Salt water chlorinators, use electricity and dissolved salt to produce chlorine for the pool. This chlorine works just like the chlorine applied using traditional methods — The generation process yields hypochlorous acid, the active sanitizer in pool water.
ECGs work by converting dissolved chloride ions into available chlorine. Housed within the ECG are two types of electrodes called cathodes and anodes. As electric current passes through the cell, it generates chlorine gas, which provides a free available chlorine residual to the water.
Most ECGs are installed in-line and produce chlorine only when the circulation system is operating.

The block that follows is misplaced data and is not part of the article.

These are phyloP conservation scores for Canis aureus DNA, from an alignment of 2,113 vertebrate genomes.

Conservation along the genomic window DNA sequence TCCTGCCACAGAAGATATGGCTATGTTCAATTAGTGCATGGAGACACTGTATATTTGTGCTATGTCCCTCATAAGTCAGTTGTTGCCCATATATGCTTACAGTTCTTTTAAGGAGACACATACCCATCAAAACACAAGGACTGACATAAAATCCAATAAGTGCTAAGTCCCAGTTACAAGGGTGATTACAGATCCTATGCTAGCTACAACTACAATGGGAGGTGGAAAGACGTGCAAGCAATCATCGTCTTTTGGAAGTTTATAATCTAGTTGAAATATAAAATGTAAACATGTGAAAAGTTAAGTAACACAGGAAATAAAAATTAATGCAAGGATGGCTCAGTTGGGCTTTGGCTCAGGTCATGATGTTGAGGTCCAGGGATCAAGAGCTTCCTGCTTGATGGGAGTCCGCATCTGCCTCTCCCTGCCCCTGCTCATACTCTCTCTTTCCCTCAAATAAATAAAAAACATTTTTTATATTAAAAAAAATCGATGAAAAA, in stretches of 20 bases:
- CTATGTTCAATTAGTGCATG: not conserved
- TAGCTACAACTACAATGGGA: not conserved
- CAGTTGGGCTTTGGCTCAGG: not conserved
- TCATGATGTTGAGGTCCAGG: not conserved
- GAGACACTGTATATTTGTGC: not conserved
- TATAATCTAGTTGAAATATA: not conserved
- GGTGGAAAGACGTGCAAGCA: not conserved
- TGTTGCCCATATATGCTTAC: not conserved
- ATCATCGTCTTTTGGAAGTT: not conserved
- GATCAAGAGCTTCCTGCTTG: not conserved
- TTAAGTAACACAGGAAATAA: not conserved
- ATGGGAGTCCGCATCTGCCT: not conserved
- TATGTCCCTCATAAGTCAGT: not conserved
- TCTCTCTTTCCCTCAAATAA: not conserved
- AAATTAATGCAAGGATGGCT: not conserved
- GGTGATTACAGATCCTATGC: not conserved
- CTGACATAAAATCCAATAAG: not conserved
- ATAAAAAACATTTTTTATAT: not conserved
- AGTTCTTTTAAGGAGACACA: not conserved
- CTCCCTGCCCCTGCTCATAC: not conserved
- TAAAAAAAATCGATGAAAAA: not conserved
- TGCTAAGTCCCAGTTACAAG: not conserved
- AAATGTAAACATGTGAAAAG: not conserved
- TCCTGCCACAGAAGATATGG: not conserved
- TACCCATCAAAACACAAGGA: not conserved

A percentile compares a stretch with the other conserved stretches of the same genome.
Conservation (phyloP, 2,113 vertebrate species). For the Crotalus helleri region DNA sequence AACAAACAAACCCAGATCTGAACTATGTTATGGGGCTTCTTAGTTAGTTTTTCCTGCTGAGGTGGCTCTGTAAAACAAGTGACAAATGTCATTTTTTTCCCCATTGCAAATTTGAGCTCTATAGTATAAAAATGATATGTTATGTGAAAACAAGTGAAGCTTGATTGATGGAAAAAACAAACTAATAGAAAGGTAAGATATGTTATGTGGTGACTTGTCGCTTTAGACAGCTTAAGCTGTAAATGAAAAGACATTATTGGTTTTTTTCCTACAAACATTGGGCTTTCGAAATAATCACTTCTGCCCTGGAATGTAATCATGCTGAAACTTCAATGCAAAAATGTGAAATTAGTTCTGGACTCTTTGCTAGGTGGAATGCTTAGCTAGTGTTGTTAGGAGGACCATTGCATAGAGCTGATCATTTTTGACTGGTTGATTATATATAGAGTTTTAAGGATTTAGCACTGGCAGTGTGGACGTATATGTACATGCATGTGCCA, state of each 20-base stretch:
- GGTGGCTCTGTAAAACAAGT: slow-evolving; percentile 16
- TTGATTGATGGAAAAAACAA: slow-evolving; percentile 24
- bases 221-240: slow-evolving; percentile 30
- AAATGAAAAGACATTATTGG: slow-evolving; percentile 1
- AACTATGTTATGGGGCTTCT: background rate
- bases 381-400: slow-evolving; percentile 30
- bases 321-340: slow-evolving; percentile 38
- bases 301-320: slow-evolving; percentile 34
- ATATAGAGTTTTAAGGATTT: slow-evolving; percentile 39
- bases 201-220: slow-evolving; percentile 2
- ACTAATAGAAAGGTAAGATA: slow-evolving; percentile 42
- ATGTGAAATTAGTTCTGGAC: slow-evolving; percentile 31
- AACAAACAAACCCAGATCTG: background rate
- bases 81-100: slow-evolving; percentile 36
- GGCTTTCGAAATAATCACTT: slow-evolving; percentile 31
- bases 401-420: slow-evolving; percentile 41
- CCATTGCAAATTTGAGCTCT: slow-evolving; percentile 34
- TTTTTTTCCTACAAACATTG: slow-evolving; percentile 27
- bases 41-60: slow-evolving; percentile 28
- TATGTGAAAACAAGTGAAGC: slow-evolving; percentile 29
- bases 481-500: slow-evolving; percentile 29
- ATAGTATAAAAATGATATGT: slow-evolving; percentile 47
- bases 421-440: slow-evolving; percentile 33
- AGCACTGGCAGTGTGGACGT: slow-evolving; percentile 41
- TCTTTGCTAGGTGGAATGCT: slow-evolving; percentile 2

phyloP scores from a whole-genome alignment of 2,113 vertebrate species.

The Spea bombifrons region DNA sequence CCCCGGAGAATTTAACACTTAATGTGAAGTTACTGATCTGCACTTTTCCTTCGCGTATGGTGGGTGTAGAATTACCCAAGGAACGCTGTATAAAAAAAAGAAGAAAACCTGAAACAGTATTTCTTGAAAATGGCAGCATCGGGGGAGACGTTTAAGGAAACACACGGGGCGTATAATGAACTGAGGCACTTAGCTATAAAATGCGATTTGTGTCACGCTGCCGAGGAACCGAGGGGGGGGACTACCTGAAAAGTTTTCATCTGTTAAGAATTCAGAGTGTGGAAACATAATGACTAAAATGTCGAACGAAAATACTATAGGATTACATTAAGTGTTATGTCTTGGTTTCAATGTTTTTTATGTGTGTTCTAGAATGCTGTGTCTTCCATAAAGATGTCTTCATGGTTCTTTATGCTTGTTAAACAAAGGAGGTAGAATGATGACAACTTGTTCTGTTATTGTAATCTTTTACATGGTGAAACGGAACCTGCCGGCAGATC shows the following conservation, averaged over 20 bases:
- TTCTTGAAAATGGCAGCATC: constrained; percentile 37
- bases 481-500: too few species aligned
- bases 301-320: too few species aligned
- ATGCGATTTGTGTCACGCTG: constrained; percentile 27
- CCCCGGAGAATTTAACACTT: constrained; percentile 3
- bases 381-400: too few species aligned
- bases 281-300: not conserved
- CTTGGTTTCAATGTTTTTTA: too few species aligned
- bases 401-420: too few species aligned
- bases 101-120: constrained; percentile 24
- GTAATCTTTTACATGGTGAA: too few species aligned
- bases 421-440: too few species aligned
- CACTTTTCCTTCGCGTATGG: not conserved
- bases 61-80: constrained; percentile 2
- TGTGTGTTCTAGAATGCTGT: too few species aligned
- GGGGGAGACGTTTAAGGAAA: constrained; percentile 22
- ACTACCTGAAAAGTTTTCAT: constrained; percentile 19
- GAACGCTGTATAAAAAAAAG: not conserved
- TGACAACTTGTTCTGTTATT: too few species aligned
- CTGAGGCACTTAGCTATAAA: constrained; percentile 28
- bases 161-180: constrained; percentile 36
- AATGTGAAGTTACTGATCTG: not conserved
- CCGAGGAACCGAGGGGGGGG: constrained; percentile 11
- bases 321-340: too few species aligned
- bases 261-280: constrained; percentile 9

In-line generators are installed directly in the pool’s circulation return line and available chlorine is generated when dissolved salt passes through the device.
Since most of the chlorine generated reverts back to chloride again during use, the salt is automatically recycled.
Regardless of the type of system used, a pool with a properly sized and operating ECG shouldn’t require supplemental chlorine for daily sanitizer maintenance. However, supplemental oxidizers or a shocking may still be required on occasion (e.g., heavy bather load or for remedial treatments).